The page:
The infection starts with the inhalation of the fungus which causes inflammation in the lungs. Later, it spreads to the skin, mucous membranes and lymph nodes, but also affects the viscera, especially the stomach, intestine, spleen and adrenal glands. The immune system via lymphocyte T helper—1 stimulation, tends to form granulomas to control the infection, from which latent yeasts can reactivate in immunosuppression states (Trujillo 2020). 

The pathogenesis of this mycosis is dependent on the virulence factor of the fungus, environmental conditions, and the effectiveness of the host immune response, in which the innate and acquired immune system are key figures. The former plays a leading part, shown in in vitro studies that exhibit the role of neutrophils as an immunologic barrier, and in histological findings from P. brasiliensis granulomas, where polymorphonuclear neutrophils are the predominant cell (Restrepo-Moreno et al. 2021; Dias et al. 2008).

For this case, we present a patient with a recent diagnosis of early T cell precursor acute lymphoblastic leukemia (ALL), whom was considered to start treatment based on the Spanish PETHEMA (Programa Español de Tratamientos en Hematología) chemotherapy protocol in whom MPO deficiency was later identified, in relation to a systemic fungal infection due to Paracoccidioides brasiliensis. In the current available literature, the role of immunodeficiency that our patient presented has not been elucidated. It should be noted that even though said fungus is not an opportunistic pathogen, it can cause disease when one or various host defense mechanisms are altered.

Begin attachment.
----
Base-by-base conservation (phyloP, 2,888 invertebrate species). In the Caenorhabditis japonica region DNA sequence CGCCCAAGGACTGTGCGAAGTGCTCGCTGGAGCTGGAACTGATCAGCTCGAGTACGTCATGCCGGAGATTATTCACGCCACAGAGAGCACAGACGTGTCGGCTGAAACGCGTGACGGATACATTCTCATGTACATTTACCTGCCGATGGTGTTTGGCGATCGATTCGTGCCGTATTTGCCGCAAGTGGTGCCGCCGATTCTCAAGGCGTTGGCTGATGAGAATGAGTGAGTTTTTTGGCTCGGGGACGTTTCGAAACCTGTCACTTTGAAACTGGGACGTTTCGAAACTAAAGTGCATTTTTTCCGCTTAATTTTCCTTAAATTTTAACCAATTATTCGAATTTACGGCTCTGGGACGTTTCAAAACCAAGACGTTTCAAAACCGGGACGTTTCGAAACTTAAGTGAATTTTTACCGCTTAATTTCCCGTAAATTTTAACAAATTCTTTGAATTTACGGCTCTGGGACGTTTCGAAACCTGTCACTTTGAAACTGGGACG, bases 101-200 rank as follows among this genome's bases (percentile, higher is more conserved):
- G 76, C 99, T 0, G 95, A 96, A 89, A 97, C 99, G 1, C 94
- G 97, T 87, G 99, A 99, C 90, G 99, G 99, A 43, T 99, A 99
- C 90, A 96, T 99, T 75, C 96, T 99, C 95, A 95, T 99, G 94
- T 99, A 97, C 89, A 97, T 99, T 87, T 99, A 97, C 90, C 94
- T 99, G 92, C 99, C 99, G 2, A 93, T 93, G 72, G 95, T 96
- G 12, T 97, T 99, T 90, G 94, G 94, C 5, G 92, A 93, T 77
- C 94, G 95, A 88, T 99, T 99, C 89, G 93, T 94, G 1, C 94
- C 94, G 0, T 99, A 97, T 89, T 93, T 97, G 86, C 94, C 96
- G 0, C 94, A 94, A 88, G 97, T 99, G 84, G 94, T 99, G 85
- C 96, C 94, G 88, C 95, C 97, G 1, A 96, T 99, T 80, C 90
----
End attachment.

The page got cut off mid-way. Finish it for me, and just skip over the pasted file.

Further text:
Case presentation

A 48-year-old Colombian female, Caucasian, without relevant personal or familiar medical history, who had been diagnosed with early T cell precursor ALL, with high-risk criteria due to her age and malignancy subtype who was initially treated with the PETHEMA ALL AR 2011 protocol, and with prophylactic intrathecal chemotherapy, starting in January of 2022.

During her initial hospital stay, she presented with fever, along with chest computed tomography findings of ground-glass nodules in the lungs (Fig. 1) and was started on Voriconazole, due to a high suspicion of invasive pulmonary aspergillosis infection.

Fig. 1
figure 1

High resolution chest computed tomography showing bilateral solid nodules with ground glass halo (arrows). Source: Authors